Reading blogger JR's accounts of his experiences as prison educator, I somehow seem to have prison on the brain.
At least two Canadian novelists have been in jail--big time--but that did not stop them from gleaning top honours and awards for their writing.
Take the late Dan Bailey, grade-eight dropout and ex con.
That an ex-con (eight years for armed robbery) can enter the Canadian literary establishment, is a story well documented by the con himself whose Memories of Margaret made large ripples in the Can-lit movement some years ago.
Don Bailey was a personal friend of the brilliant Canadian novelist Margaret Laurence and some of his
comparisions to prison habitues and literary lions are pretty hard to beat.
To wit: Top Canadian writers and the jailhouse experience.
Bailey has just met a pudgy, folksy, but important author at the top of the Can-lit food chain.
"My mind began to drift, and I began to think about the rituals that took place when you arrived as a fish in the joint. The serious power freaks approached you like the three wise men bearing gifts. They promised to protect you, supply your with chocolate bars or chewing gum for the occasional blow job or anal sex. These guys needed sexual dominance to feel okay about themselves. They never perceived themselves as homosexuals. In fact, thley hated queers.
"The queens, wearing grotesque makeup, made their pitches, licking their lips lasciviously. They twitched their hips and competed madly to have the largest entourage of young men in their stable. They were openly gay and the more suitors they had, I guess the better they felt.
"Then there were the solid guys. No sex for them. Just tough, closed-mouthed walk int the yard for therest of their lives, kind of guys, but they were lonely for a partner. Someone who was in on a good beef, a bank robber or a safe cracker, who, when he got pinched, took the fall himself. Didn't squeal on anyone, though everybody knew other people wre involved. Solid . Someone you could talk a at a few years away with. Share some bullsh*t. Rationalize your life of crime and bestow their blossing on you. Make you feel okay about yourself, even though sometimes you felt like a zero.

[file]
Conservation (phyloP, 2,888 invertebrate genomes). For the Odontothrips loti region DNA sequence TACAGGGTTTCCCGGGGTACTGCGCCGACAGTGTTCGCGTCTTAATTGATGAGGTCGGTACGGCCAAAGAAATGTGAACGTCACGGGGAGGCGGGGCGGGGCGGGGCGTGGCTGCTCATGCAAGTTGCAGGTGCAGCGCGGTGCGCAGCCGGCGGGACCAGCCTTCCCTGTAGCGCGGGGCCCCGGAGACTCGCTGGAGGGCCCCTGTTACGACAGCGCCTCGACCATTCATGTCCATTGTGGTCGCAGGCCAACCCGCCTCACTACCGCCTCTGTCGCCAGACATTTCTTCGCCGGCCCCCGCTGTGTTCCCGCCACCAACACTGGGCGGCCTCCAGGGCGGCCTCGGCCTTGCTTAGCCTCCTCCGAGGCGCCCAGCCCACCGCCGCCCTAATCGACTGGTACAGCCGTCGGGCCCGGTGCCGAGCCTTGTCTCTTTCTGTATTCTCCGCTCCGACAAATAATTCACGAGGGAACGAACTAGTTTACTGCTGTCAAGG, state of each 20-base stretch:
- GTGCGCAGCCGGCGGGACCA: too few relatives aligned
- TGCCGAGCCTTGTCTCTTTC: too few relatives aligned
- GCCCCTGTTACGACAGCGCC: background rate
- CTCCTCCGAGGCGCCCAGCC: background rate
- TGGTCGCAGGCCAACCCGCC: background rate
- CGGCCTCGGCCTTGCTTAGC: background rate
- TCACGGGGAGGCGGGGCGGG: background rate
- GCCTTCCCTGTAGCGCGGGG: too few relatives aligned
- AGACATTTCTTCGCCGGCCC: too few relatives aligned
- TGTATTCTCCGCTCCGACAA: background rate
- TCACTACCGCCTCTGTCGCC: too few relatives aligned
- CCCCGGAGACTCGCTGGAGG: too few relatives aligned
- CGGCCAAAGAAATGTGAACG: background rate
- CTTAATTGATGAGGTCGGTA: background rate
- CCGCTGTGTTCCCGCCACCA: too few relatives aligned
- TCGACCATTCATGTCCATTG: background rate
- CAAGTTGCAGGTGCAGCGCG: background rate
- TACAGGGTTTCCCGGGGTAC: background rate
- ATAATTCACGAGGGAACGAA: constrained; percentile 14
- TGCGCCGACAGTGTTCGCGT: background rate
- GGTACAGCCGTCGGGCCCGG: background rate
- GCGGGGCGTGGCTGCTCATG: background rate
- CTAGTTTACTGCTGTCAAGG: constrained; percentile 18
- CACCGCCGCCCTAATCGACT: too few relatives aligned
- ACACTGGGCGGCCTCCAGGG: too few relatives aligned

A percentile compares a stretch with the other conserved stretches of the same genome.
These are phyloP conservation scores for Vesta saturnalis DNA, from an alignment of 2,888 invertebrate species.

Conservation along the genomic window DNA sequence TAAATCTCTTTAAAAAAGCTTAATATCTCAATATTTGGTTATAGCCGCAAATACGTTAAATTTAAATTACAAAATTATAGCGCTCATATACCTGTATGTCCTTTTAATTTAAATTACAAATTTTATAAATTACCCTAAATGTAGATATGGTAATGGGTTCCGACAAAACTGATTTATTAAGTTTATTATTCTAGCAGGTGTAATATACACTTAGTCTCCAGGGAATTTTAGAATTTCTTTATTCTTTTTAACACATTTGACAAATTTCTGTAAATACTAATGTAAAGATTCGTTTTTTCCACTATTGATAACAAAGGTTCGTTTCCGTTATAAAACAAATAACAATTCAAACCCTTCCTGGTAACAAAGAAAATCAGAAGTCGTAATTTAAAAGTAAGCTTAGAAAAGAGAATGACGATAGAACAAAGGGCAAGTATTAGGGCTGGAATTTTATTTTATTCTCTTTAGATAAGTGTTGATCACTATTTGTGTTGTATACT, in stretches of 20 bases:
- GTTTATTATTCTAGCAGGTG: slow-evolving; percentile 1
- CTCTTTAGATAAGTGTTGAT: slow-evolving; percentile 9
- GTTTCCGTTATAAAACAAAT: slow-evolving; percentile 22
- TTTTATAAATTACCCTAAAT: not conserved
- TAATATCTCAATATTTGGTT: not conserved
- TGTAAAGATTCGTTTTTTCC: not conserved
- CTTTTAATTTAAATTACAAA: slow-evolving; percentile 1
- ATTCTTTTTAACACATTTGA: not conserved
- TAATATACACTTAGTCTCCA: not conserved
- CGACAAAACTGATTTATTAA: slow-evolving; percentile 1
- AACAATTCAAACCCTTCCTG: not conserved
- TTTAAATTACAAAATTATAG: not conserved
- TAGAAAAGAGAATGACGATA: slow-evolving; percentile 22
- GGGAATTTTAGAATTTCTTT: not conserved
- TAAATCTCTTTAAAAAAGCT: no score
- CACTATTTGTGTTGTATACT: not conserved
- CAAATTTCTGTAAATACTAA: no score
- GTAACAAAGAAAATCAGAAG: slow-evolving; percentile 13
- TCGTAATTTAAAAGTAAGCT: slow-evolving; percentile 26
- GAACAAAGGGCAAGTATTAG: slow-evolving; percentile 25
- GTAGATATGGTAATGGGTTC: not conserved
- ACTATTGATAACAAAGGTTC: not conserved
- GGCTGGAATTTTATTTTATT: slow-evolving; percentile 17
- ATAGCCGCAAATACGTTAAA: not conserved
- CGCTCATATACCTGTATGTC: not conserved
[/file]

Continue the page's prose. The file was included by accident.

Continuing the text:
"Lower down the pecking order we the skinners, the walking wonded, the junkies and the dealers. Everybody wanted something. I guess in the end what counted was that you ahad a visible position in the hierarchy. It was criticalc that you were someody to somebody, that somebody cared who your were because they either feared you or they liked you.
Don Bailey submitted his manuscripts to Robertt Weaver, Robert Fulford, John Robert Colombo, and eventually Margaret Laurence.
He was in.
When I was teaching college, I casually mentioned to a colleague that I had written a book, but was having a devil of a time getting it published.
Somehow, this other teacher was in the know.
"You wrote two good books.
"Your problem was that you didn't suck."
I didn't suck? You mean I didn't suck?
"Precisely, my friend, you who didn't know how the game is played.
"Look at Ms...........
You mean P..........?
"Have a good look. See? She has square-shaped lips.
"Comes from handling odd-shaped objects."
Well, I don't know.
I did meet the man recently. He had had a nervous breakdown, had become involved with a student and had had a divorce. Also a negative experience with his psychiatrist.
"So how are you doing?" he had asked.
"Got four books out and am holding my own."
He paused, and had a drink out of his flask.
"I haven't seen you for a long time, and now I've already seen too much of you. Goodbye."
I am practising on a big Allen wrench to affect square lips.
But I did somehow make it to the Globe and Mail, the literary page.
Would have hated to have gone the other way.
Would have tasted awful! :-)